WEA tutor Mark Goodwin wins National Social Impact Award
WEA tutor Mark Goodwin wins National Social Impact Award - Festival of Learning 2017
We are delighted to announce that our incredible tutor Mark Goodwin from Bradford has won the Festival of Learning National Social Impact Award, for his exceptional achievement in adult learning. This award celebrates individuals and tutors who have inspired others around them to embrace learning opportunities and achieve their potential.
Speaking at the awards Mark highlighted: “it's not just about sport it's about education and we are tying the two things together creating something exciting and empowering...social impact is about going the distance and exceeding both your own and other people's expectations. It's inspirational”
Since its inception, the WEA has supported people in local communities to learn what they want, their way. WEA tutor Mark Goodwin has continued this hallowed tradition and was instrumental in kick-starting the mixed ability rugby movement in England. Under this inclusive model, players with learning difficulties and physical disabilities, ranging from Down’s syndrome to cerebral palsy, play full contact rugby alongside their able-bodied peers.
Mark’s first introduction to mixed ability rugby was through rugby fan Anthony Brooke. Anthony, who was born with cerebral palsy, was frustrated by the lack of sports available in his local community for people with disabilities. Anthony had supported his local club for years but was repeatedly told that he was better off on the side lines.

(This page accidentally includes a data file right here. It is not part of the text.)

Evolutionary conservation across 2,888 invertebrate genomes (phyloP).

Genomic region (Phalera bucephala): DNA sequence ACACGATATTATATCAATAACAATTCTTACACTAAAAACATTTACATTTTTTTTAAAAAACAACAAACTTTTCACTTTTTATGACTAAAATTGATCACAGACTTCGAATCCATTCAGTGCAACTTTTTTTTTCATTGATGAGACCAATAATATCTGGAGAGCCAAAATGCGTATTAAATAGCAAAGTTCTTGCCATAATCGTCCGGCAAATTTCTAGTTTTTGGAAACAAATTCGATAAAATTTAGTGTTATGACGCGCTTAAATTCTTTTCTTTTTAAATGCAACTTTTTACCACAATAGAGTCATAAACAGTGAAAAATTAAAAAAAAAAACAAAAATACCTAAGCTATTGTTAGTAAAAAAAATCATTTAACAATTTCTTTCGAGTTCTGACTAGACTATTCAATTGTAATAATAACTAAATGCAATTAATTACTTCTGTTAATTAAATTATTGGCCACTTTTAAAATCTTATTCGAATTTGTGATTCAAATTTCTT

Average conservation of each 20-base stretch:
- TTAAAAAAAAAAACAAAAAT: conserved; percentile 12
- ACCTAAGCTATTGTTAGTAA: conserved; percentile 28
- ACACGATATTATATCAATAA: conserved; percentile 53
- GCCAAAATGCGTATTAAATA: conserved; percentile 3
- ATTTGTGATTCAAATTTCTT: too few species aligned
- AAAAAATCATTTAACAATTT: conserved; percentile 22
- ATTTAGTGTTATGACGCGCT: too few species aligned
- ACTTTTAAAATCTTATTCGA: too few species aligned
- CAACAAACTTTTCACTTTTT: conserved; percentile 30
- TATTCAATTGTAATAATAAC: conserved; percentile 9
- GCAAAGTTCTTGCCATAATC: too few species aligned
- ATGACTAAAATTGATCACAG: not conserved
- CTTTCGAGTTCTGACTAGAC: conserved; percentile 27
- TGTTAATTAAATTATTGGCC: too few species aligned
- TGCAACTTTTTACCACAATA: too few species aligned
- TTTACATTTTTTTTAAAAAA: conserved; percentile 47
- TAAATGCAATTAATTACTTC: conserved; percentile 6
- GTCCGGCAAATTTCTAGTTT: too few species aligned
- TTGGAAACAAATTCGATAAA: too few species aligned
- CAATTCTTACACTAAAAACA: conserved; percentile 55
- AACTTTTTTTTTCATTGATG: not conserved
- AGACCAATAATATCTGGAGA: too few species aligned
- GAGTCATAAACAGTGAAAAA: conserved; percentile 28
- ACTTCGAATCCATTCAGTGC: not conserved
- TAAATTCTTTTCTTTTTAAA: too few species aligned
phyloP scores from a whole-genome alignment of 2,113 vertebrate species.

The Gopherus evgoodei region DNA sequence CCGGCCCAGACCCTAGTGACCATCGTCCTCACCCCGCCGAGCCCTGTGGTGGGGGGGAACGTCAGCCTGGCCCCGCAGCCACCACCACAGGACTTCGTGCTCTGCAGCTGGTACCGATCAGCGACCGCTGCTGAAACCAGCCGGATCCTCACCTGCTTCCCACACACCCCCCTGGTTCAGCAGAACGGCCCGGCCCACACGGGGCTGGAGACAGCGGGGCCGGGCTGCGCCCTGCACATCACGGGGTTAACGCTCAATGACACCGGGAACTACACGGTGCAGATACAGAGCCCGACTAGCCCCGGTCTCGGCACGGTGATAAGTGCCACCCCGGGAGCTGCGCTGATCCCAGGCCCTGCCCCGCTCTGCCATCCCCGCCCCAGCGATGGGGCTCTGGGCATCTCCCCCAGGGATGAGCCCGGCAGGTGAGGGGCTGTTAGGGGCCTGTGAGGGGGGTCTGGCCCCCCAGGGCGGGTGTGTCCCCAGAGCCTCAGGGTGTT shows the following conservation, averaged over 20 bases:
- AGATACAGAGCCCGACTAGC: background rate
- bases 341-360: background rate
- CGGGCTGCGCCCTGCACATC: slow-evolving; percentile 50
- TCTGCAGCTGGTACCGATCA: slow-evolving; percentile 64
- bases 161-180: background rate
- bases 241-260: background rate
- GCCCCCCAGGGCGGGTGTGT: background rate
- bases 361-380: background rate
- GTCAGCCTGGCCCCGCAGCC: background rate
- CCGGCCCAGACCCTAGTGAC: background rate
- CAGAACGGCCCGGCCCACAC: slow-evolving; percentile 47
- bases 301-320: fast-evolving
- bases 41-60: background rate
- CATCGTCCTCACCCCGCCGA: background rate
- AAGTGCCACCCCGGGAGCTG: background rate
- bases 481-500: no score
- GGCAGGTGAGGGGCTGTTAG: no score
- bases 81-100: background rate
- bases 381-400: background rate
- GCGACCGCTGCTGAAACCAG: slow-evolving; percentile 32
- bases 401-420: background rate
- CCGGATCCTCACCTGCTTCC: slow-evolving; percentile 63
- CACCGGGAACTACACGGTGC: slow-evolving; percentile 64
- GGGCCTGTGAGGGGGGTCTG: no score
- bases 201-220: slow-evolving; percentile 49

Mark was determined to change this and with the support of the WEA, established the Bumble Bees; England’s first mixed ability rugby team. The team has gone from strength-to-strength over the years and now has over 40 registered players who train regularly at a local rugby club based in Bingley, West Yorkshire.
Mark was thrilled when the Rugby Football Union recognised the team’s efforts to bring the game to those from different backgrounds by awarding them a special award for inclusion. Thanks to the Bumbles, there are now seven new mixed ability rugby clubs in England, with others in the pipeline across Europe.
Team member, Martin, comments: “Being a mixed ability rugby player makes me feel more independent, has improved my life, and made me a better person.”
Members of the Bumbles team have now gone on to set up International Mixed Ability Sports, whose members conceived and organised the international mixed ability games.
Despite the international recognition, the Bumbles haven’t forgotten their roots and deliver rugby workshops at local SEN Schools. The players are determined to lead by example and encourage others to get involved at an early age. Mark also delivers the WEA ‘Inclusion in Rugby’ programme at mainstream rugby clubs at both a national and local level. Following on from this, Mark has now set his sights on setting up a second WEA class ‘Inclusive Sports’.
Speaking of his achievements Mark recently said: “If you told me a few years ago that we’d be hosting an international mixed ability rugby tournament, I wouldn’t have believed it. The origins of this world tournament stem from a real need to provide inclusive sports and this is genuinely rugby for all.